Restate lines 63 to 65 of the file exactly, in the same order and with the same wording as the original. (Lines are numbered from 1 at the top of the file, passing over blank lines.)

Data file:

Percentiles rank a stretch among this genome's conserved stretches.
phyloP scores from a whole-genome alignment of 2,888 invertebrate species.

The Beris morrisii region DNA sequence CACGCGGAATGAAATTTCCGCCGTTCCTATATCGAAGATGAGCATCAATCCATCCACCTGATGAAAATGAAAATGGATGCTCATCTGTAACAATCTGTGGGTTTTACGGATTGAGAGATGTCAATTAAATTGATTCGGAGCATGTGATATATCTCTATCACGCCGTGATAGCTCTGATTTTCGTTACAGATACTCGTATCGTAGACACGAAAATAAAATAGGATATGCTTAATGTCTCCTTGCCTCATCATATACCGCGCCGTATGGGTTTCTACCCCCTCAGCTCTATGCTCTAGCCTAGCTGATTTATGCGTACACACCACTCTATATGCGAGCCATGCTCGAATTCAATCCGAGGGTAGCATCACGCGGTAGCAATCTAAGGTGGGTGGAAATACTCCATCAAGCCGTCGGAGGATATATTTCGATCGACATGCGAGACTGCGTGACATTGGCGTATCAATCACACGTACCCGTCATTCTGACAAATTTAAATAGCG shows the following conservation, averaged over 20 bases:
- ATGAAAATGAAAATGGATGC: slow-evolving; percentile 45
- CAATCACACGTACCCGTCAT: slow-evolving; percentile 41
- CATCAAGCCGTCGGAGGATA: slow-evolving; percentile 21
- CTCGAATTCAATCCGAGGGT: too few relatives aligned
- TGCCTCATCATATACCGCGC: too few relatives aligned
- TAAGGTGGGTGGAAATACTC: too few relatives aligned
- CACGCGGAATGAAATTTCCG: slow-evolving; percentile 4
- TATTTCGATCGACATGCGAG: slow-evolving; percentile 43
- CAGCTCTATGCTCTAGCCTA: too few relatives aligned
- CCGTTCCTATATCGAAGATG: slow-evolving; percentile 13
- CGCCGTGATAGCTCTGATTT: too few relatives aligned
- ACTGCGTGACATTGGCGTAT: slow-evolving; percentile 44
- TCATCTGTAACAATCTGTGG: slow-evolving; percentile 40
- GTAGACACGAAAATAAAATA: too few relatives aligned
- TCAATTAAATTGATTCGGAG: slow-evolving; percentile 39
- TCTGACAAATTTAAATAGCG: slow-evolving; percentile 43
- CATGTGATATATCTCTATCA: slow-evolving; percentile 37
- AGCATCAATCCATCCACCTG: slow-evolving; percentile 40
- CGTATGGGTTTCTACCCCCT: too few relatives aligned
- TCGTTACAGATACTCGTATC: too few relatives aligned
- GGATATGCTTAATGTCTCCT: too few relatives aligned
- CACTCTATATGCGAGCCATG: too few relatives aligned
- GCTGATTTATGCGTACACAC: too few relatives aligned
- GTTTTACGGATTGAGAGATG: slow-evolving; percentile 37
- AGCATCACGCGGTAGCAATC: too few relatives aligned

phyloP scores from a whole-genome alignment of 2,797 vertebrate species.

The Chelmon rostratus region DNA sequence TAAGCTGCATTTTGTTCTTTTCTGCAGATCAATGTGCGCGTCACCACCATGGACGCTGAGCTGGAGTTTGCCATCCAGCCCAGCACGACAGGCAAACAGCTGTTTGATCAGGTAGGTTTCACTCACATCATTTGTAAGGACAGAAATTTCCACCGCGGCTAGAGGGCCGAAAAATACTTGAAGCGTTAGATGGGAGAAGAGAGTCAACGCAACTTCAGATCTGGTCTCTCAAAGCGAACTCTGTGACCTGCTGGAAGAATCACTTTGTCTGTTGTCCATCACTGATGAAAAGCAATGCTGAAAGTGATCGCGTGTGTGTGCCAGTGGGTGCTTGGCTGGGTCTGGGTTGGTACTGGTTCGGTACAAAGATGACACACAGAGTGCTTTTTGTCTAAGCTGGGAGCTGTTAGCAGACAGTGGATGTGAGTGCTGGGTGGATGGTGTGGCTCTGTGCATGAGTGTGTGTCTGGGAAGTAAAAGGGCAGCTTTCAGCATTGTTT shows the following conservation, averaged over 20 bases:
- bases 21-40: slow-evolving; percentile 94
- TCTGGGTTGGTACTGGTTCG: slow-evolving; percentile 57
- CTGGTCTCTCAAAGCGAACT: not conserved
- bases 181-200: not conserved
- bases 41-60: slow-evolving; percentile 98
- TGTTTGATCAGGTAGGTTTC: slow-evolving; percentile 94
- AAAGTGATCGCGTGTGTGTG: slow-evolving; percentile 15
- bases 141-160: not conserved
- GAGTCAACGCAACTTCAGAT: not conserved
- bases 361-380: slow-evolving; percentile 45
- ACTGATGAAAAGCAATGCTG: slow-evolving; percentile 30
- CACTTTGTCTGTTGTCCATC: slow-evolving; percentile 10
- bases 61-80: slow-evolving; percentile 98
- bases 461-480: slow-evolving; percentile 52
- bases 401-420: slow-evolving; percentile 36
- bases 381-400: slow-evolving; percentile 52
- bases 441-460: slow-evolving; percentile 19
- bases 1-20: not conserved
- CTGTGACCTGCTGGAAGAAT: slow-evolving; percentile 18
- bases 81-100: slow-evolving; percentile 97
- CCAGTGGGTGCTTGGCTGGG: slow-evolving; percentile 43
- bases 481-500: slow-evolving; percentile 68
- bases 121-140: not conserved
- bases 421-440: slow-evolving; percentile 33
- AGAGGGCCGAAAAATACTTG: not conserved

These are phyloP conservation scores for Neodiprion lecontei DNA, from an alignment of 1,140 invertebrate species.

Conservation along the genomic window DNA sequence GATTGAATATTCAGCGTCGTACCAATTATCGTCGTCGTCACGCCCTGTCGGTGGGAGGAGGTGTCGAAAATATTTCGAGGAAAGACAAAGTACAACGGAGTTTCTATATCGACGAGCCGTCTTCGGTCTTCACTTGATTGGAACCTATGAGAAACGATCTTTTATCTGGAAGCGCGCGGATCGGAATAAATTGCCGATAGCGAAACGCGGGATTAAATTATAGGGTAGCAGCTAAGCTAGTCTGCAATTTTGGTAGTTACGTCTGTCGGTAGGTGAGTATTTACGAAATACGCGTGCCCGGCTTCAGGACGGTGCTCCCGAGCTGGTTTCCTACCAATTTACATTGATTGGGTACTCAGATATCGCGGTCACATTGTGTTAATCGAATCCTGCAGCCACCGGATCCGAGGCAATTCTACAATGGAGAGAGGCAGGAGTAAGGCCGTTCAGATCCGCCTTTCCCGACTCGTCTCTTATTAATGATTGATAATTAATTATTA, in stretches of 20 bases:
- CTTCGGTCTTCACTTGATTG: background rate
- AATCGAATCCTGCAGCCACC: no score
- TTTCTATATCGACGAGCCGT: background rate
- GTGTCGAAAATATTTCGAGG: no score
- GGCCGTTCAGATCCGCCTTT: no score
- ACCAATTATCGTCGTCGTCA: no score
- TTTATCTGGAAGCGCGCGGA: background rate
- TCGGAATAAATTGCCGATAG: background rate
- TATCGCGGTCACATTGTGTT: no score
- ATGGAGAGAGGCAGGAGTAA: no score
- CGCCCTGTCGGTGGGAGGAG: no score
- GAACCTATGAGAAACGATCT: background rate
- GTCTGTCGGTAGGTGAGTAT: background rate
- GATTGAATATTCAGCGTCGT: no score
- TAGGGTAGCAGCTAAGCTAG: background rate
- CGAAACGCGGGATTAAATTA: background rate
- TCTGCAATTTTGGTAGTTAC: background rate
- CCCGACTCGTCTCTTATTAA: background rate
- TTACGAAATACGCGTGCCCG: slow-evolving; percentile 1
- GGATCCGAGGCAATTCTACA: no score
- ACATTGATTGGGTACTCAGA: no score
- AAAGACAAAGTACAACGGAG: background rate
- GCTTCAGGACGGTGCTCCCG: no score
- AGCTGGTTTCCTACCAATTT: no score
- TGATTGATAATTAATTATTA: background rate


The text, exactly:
- ACCAATTATCGTCGTCGTCA: no score
- TTTATCTGGAAGCGCGCGGA: background rate
- TCGGAATAAATTGCCGATAG: background rate